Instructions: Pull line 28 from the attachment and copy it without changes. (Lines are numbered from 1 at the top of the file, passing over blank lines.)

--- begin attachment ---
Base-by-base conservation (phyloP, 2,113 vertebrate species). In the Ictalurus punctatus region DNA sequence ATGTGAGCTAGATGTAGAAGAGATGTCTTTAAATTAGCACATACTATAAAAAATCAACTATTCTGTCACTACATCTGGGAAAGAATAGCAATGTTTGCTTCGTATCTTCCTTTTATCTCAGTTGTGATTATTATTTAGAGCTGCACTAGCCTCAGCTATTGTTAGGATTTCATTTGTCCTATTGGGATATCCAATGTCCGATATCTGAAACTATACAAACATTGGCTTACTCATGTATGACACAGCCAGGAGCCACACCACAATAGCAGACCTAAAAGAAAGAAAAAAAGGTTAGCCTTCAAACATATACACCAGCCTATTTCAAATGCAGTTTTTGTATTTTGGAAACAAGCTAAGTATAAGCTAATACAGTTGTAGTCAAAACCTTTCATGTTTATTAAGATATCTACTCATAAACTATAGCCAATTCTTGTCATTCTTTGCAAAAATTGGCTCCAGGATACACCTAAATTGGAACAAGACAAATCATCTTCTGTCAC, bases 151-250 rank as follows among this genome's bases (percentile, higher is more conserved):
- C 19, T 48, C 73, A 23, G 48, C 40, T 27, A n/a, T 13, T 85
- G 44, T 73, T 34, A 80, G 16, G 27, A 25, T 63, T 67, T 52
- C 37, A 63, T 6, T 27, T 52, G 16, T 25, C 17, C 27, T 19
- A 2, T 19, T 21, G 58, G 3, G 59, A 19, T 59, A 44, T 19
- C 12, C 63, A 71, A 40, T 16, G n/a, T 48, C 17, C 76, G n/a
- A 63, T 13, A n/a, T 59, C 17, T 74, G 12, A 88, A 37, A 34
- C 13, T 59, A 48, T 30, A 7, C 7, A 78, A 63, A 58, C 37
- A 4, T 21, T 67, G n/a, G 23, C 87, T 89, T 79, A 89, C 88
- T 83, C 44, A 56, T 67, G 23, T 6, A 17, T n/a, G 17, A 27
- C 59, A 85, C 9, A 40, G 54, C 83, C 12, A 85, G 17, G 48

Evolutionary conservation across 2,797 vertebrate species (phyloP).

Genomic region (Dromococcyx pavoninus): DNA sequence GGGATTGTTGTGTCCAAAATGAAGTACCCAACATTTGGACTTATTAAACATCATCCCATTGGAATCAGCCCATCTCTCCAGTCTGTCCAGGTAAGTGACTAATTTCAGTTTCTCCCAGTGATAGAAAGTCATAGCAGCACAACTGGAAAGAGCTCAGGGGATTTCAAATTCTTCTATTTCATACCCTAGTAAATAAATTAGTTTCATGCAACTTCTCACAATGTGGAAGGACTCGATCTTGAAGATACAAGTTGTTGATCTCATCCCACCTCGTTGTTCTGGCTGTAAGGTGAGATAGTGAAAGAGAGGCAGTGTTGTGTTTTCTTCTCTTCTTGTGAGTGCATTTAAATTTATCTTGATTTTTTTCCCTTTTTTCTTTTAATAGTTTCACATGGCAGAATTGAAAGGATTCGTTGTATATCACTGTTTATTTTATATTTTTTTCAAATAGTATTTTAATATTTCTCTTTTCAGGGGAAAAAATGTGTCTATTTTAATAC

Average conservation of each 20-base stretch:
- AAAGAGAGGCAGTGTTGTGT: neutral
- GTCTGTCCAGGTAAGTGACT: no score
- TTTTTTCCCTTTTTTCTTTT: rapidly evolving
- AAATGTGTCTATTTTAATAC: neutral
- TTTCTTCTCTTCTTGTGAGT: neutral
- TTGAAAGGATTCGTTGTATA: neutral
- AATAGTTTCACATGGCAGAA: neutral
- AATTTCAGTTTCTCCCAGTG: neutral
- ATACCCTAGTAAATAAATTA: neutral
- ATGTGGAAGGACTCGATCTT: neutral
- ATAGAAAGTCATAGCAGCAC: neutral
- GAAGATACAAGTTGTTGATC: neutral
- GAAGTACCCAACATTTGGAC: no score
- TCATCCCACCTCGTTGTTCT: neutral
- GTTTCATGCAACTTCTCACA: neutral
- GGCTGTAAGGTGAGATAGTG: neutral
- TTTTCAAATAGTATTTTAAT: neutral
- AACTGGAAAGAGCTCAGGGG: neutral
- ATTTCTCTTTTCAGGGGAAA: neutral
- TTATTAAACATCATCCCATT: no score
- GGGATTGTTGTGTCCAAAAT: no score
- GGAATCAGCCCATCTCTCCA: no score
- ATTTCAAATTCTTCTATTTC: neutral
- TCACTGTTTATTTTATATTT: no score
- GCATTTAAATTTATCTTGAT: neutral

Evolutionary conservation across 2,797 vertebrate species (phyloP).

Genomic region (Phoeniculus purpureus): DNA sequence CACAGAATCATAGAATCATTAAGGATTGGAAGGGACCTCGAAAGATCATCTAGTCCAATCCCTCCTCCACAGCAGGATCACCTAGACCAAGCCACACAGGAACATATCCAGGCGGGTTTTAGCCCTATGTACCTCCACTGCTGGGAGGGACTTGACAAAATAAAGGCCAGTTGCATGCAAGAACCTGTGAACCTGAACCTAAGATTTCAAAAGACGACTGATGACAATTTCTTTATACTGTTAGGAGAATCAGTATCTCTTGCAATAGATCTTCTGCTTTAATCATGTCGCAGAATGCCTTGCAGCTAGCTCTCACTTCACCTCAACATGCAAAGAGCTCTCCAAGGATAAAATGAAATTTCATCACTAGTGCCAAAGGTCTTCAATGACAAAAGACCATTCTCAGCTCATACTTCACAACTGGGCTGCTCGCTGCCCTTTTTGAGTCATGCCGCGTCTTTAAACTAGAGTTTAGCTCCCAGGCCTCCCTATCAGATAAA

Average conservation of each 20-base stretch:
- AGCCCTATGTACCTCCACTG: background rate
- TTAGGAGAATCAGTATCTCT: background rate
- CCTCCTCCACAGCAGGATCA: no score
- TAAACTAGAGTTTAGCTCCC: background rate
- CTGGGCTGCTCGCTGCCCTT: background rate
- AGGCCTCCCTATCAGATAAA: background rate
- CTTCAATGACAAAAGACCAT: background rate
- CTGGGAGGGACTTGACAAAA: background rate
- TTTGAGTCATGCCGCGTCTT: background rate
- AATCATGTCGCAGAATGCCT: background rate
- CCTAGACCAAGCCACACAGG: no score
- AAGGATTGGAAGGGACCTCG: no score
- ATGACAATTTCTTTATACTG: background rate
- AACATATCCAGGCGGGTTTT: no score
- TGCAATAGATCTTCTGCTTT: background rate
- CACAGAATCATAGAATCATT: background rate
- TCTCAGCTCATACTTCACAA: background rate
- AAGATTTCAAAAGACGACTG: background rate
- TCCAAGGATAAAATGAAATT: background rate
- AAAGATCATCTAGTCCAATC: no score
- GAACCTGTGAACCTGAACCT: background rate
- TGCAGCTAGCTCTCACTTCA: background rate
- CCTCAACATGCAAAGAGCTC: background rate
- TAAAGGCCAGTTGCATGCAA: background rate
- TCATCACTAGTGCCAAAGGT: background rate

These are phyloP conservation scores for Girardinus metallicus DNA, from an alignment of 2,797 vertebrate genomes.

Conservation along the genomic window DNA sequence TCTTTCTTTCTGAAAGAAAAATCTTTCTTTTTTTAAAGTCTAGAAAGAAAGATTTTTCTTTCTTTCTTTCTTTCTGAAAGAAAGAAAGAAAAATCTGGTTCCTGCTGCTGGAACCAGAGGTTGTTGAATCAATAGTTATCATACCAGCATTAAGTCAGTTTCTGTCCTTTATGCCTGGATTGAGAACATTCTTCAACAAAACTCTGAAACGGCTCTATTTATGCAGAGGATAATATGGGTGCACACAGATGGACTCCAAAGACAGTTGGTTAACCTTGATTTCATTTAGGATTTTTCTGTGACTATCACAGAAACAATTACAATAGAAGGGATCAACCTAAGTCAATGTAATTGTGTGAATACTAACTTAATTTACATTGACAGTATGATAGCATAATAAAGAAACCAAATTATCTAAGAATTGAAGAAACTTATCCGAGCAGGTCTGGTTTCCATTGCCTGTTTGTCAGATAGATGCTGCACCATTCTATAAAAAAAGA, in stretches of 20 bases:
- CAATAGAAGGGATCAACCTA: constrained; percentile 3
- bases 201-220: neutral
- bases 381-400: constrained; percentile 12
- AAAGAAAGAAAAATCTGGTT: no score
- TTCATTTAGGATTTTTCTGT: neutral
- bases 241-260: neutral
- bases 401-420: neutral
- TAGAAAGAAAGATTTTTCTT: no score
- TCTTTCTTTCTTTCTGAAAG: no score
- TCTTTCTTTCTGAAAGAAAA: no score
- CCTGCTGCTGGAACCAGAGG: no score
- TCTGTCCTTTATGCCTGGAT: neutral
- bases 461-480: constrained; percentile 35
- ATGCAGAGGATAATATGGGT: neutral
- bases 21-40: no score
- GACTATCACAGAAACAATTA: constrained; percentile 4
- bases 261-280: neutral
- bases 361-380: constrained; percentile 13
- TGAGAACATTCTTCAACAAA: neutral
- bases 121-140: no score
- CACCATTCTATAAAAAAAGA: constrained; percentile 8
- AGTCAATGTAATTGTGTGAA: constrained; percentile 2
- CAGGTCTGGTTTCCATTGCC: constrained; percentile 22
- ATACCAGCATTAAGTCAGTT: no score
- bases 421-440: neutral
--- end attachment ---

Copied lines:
- TCATCCCACCTCGTTGTTCT: neutral